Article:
The Jayhawks – The Bunkhouse Album: Every established band has to have a first album, a starting point for the general public. Sometimes this is the best thing they ever do and sometimes it’s the seed of greatness yet to come. Still, other times it just is what it is and nothing more - a root, a footnote, a foundation. For the Jayhawks this is certainly not the former, and while it could arguably be lumped in with that middle bit, it’s really more of the latter type album – there, step one. They were still several years and licks away from the lush textures and rich harmonies that would create alt-country classics like Hollywood Town Hall and Forever the Green Grass, but that doesn’t mean The Bunkhouse Album (or Tapes as it’s often referred) isn’t a batch of well written and nicely executed songs. The problem here, if you want to call it that, is that these songs are good, sometimes great, but they’re not overly original in sound, as the Jayhawks are very much wearing their influences on their collective sleeves. In this case its Dylan channeled through Gram Parsons, which is especially evident in the prominent use of slide guitar and, to a lesser extent, vocal delivery. But that being said, this is an even set of solid rockers providing plenty of toe tapping upbeats, sing along choruses and countrified one-liners to make you snicker. The real issue is that several songs in things start sounding a bit the same, and there’s nothing to really break the monotony of verse, chorus, verse, guitar solo. Also, hearing this one after the aforementioned masterpieces, it’s sorta hard going back. Sure, in 1986 they were something of novelty, and probably sounded fresh and promising to a batch of like-minded folks who were tired of New Wave, had no interest in hair metal, but maybe weren’t familiar with the Flying Burrito Brothers (or simply appreciated the nostalgic nod). Essentially this is an album of the times and a stepping stone for some great writers and players to get “that” out of their system and start creating something original. If you’re expecting Forever the Green Grass in an embryonic form, then The Bunkhouse Album is not for you. But if you just like good music, then I think Borders still has another copy.
Hope Sandoval & the Warm Inventions – Through the Devil Softly: I think I’ve mentioned this before, but the “cool” thing about alternative music breaking in the early 90s is that a lot of lesser known, cult status bands who had been slogging away in “you won’t find their albums at Target” obscurity finally got a bit of a mainstream pay off before either breaking up (as a result) or fading back into the ether. While Mazzy Star hadn’t been around too terribly long before Fade Into You was a sleeper hit in 1993, they had members who stretched all the way back to the Paisley Underground scene of the early 80s, a movement whose only chart success outfit was (if you can believe it) the Bangles.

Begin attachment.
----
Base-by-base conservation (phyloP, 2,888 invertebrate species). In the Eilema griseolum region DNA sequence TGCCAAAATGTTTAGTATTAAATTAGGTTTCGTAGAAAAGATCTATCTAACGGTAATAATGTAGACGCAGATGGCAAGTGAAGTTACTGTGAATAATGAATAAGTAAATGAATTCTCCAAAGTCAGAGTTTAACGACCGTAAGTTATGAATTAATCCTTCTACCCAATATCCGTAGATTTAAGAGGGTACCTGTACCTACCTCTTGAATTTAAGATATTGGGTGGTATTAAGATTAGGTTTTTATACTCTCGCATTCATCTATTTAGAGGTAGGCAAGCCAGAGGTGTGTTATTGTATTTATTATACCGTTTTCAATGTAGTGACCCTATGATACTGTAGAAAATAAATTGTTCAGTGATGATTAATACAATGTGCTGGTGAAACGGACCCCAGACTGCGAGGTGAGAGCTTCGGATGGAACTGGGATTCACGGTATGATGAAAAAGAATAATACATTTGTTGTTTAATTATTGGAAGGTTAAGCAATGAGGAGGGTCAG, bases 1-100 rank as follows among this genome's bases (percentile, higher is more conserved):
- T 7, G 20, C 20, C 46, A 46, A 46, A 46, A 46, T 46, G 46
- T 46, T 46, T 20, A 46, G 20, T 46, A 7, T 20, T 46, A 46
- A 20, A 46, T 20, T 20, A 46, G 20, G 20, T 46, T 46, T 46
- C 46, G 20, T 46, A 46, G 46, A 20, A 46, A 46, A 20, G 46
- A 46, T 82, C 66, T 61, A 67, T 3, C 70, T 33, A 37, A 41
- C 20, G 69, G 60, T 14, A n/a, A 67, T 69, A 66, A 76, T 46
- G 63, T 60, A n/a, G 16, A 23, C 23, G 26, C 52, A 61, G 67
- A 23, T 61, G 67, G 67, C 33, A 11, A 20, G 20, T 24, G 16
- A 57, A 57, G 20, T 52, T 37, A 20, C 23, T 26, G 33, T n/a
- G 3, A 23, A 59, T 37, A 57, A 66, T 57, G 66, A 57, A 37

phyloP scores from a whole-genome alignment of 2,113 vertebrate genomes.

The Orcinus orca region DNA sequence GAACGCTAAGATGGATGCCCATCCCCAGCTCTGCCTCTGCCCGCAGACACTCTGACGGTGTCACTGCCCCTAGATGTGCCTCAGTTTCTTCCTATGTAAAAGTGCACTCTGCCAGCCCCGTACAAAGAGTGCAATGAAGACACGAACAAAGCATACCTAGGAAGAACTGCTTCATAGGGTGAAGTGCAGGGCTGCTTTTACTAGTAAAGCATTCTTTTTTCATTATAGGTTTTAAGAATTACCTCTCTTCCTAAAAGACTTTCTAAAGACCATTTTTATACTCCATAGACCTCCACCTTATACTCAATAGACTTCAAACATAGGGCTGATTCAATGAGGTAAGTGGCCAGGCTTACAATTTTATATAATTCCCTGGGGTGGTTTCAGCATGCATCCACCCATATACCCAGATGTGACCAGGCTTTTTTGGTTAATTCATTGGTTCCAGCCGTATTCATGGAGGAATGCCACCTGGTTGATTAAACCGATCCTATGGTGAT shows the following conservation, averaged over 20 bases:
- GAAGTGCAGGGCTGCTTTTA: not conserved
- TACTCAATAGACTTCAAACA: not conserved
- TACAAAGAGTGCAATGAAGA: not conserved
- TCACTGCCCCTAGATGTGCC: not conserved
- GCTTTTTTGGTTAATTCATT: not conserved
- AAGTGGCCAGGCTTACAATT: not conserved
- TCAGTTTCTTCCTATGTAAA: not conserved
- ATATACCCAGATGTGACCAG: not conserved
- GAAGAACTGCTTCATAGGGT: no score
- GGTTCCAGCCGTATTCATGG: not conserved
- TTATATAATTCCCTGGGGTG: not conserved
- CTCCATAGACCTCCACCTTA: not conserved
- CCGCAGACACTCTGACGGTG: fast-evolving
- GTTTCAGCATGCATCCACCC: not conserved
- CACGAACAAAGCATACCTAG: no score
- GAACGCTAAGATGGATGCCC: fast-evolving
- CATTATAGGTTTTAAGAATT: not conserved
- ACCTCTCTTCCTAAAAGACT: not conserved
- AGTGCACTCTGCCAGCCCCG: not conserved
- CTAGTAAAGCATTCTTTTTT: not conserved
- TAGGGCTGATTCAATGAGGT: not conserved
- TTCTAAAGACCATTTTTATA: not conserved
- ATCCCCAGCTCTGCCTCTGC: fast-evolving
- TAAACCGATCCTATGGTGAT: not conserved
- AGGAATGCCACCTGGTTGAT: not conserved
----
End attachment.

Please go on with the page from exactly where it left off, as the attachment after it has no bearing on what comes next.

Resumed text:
But all of that is neither here nor there.
I was never a big Mazzy Star fan, though Fade into You is an undisputed alt-classic and So Tonight That I Might See an excellent album. This is really more a result of under exposure due to lack of time, ‘cos I certainly like what I’ve heard. So, with Mazzy Star on hold and vocalist Hope Sandoval pursuing a solo deal the past decade or so, I thought it would be cool to catch up on lost ground and see what she was up to…and of course, the price was right. Long story short, Through the Devil Softly (which is an awesome title) is everything you’d want and expect from a Hope Sandoval related release. Dreamy, atmospheric and understated, this is basically a warmer, even more subdued and generally less noisy version of what she was doing with Mazzy Star fifteen years before; not so much a step forward as a further fleshing of an already cultivated and wonderful sound, which is fine. While a perfect backdrop for quiet, relaxing evenings at home or an easy night drive (or while your kids are screaming downstairs), don’t attempt to jazzercise or run a footrace to these tunes, ‘cos you’ll get lost in the haze and wind up with the rest of us in some dusky, western desert town. All joking aside, Through the Devil Softly is a nice offering of delicate, transcendent pop, not intending to take the world by storm or trying to top any charts, and just as likely to snag the attention of an interested ear as So Tonight That I Might See. The similarities with each album are enough to attract a listener fully into the fan base, while the subtle, but noticeable, differences offer proof of a flower that continues to bloom.